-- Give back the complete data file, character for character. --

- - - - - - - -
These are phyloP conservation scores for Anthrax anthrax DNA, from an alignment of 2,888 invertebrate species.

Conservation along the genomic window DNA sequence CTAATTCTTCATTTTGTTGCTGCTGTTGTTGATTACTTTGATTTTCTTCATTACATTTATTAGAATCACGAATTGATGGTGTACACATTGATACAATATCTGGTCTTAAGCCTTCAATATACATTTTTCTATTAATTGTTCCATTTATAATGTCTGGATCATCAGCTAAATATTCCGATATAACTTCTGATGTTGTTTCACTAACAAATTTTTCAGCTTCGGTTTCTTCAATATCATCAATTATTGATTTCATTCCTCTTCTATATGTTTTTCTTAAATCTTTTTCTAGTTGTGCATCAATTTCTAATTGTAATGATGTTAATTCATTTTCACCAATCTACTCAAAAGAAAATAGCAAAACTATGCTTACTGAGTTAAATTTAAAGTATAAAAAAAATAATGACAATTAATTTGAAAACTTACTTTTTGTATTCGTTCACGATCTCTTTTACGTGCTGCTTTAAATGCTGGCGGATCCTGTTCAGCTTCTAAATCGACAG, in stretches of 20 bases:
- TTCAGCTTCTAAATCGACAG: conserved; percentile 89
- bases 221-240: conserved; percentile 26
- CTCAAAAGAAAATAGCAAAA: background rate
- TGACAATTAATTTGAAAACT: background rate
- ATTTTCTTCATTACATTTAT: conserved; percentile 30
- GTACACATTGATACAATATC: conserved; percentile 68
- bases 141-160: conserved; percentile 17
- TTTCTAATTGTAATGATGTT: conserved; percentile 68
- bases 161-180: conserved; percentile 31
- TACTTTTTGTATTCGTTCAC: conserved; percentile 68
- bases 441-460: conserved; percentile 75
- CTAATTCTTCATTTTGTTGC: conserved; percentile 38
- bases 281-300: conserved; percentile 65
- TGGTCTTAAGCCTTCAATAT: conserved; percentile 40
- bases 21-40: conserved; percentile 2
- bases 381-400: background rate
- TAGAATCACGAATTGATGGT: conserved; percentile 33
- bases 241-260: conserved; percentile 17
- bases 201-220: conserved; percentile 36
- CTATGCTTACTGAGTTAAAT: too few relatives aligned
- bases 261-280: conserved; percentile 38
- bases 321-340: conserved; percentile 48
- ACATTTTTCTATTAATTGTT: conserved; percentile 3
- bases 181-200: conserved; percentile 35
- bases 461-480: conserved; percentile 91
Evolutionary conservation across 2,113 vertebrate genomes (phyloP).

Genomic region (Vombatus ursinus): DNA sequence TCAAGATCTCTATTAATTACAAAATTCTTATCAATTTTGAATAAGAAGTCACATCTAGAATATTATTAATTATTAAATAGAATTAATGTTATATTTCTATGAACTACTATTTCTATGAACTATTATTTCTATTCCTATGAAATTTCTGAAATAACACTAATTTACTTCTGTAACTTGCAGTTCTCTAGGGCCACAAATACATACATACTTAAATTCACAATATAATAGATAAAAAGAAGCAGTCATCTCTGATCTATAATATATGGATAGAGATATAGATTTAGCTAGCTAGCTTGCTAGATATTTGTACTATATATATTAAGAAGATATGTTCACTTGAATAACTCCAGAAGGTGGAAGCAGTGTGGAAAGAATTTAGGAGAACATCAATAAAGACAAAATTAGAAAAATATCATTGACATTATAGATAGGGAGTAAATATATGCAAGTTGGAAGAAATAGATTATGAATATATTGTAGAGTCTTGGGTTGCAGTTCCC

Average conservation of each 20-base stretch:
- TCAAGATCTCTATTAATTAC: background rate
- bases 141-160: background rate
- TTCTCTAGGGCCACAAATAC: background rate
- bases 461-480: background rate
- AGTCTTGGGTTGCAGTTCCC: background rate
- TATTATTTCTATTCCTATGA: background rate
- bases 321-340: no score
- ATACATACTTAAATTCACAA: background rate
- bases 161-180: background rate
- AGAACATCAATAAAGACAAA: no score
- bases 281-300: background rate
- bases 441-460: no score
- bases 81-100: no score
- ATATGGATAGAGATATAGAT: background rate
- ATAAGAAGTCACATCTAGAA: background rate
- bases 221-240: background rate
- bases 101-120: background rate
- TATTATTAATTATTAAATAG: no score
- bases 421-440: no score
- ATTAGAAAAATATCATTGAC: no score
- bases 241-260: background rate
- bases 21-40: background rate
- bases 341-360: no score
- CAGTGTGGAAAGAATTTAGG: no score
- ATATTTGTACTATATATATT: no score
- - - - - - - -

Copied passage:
These are phyloP conservation scores for Anthrax anthrax DNA, from an alignment of 2,888 invertebrate species.

Conservation along the genomic window DNA sequence CTAATTCTTCATTTTGTTGCTGCTGTTGTTGATTACTTTGATTTTCTTCATTACATTTATTAGAATCACGAATTGATGGTGTACACATTGATACAATATCTGGTCTTAAGCCTTCAATATACATTTTTCTATTAATTGTTCCATTTATAATGTCTGGATCATCAGCTAAATATTCCGATATAACTTCTGATGTTGTTTCACTAACAAATTTTTCAGCTTCGGTTTCTTCAATATCATCAATTATTGATTTCATTCCTCTTCTATATGTTTTTCTTAAATCTTTTTCTAGTTGTGCATCAATTTCTAATTGTAATGATGTTAATTCATTTTCACCAATCTACTCAAAAGAAAATAGCAAAACTATGCTTACTGAGTTAAATTTAAAGTATAAAAAAAATAATGACAATTAATTTGAAAACTTACTTTTTGTATTCGTTCACGATCTCTTTTACGTGCTGCTTTAAATGCTGGCGGATCCTGTTCAGCTTCTAAATCGACAG, in stretches of 20 bases:
- TTCAGCTTCTAAATCGACAG: conserved; percentile 89
- bases 221-240: conserved; percentile 26
- CTCAAAAGAAAATAGCAAAA: background rate
- TGACAATTAATTTGAAAACT: background rate
- ATTTTCTTCATTACATTTAT: conserved; percentile 30
- GTACACATTGATACAATATC: conserved; percentile 68
- bases 141-160: conserved; percentile 17
- TTTCTAATTGTAATGATGTT: conserved; percentile 68
- bases 161-180: conserved; percentile 31
- TACTTTTTGTATTCGTTCAC: conserved; percentile 68
- bases 441-460: conserved; percentile 75
- CTAATTCTTCATTTTGTTGC: conserved; percentile 38
- bases 281-300: conserved; percentile 65
- TGGTCTTAAGCCTTCAATAT: conserved; percentile 40
- bases 21-40: conserved; percentile 2
- bases 381-400: background rate
- TAGAATCACGAATTGATGGT: conserved; percentile 33
- bases 241-260: conserved; percentile 17
- bases 201-220: conserved; percentile 36
- CTATGCTTACTGAGTTAAAT: too few relatives aligned
- bases 261-280: conserved; percentile 38
- bases 321-340: conserved; percentile 48
- ACATTTTTCTATTAATTGTT: conserved; percentile 3
- bases 181-200: conserved; percentile 35
- bases 461-480: conserved; percentile 91
Evolutionary conservation across 2,113 vertebrate genomes (phyloP).

Genomic region (Vombatus ursinus): DNA sequence TCAAGATCTCTATTAATTACAAAATTCTTATCAATTTTGAATAAGAAGTCACATCTAGAATATTATTAATTATTAAATAGAATTAATGTTATATTTCTATGAACTACTATTTCTATGAACTATTATTTCTATTCCTATGAAATTTCTGAAATAACACTAATTTACTTCTGTAACTTGCAGTTCTCTAGGGCCACAAATACATACATACTTAAATTCACAATATAATAGATAAAAAGAAGCAGTCATCTCTGATCTATAATATATGGATAGAGATATAGATTTAGCTAGCTAGCTTGCTAGATATTTGTACTATATATATTAAGAAGATATGTTCACTTGAATAACTCCAGAAGGTGGAAGCAGTGTGGAAAGAATTTAGGAGAACATCAATAAAGACAAAATTAGAAAAATATCATTGACATTATAGATAGGGAGTAAATATATGCAAGTTGGAAGAAATAGATTATGAATATATTGTAGAGTCTTGGGTTGCAGTTCCC

Average conservation of each 20-base stretch:
- TCAAGATCTCTATTAATTAC: background rate
- bases 141-160: background rate
- TTCTCTAGGGCCACAAATAC: background rate
- bases 461-480: background rate
- AGTCTTGGGTTGCAGTTCCC: background rate
- TATTATTTCTATTCCTATGA: background rate
- bases 321-340: no score
- ATACATACTTAAATTCACAA: background rate
- bases 161-180: background rate
- AGAACATCAATAAAGACAAA: no score
- bases 281-300: background rate
- bases 441-460: no score
- bases 81-100: no score
- ATATGGATAGAGATATAGAT: background rate
- ATAAGAAGTCACATCTAGAA: background rate
- bases 221-240: background rate
- bases 101-120: background rate
- TATTATTAATTATTAAATAG: no score
- bases 421-440: no score
- ATTAGAAAAATATCATTGAC: no score
- bases 241-260: background rate
- bases 21-40: background rate
- bases 341-360: no score
- CAGTGTGGAAAGAATTTAGG: no score
- ATATTTGTACTATATATATT: no score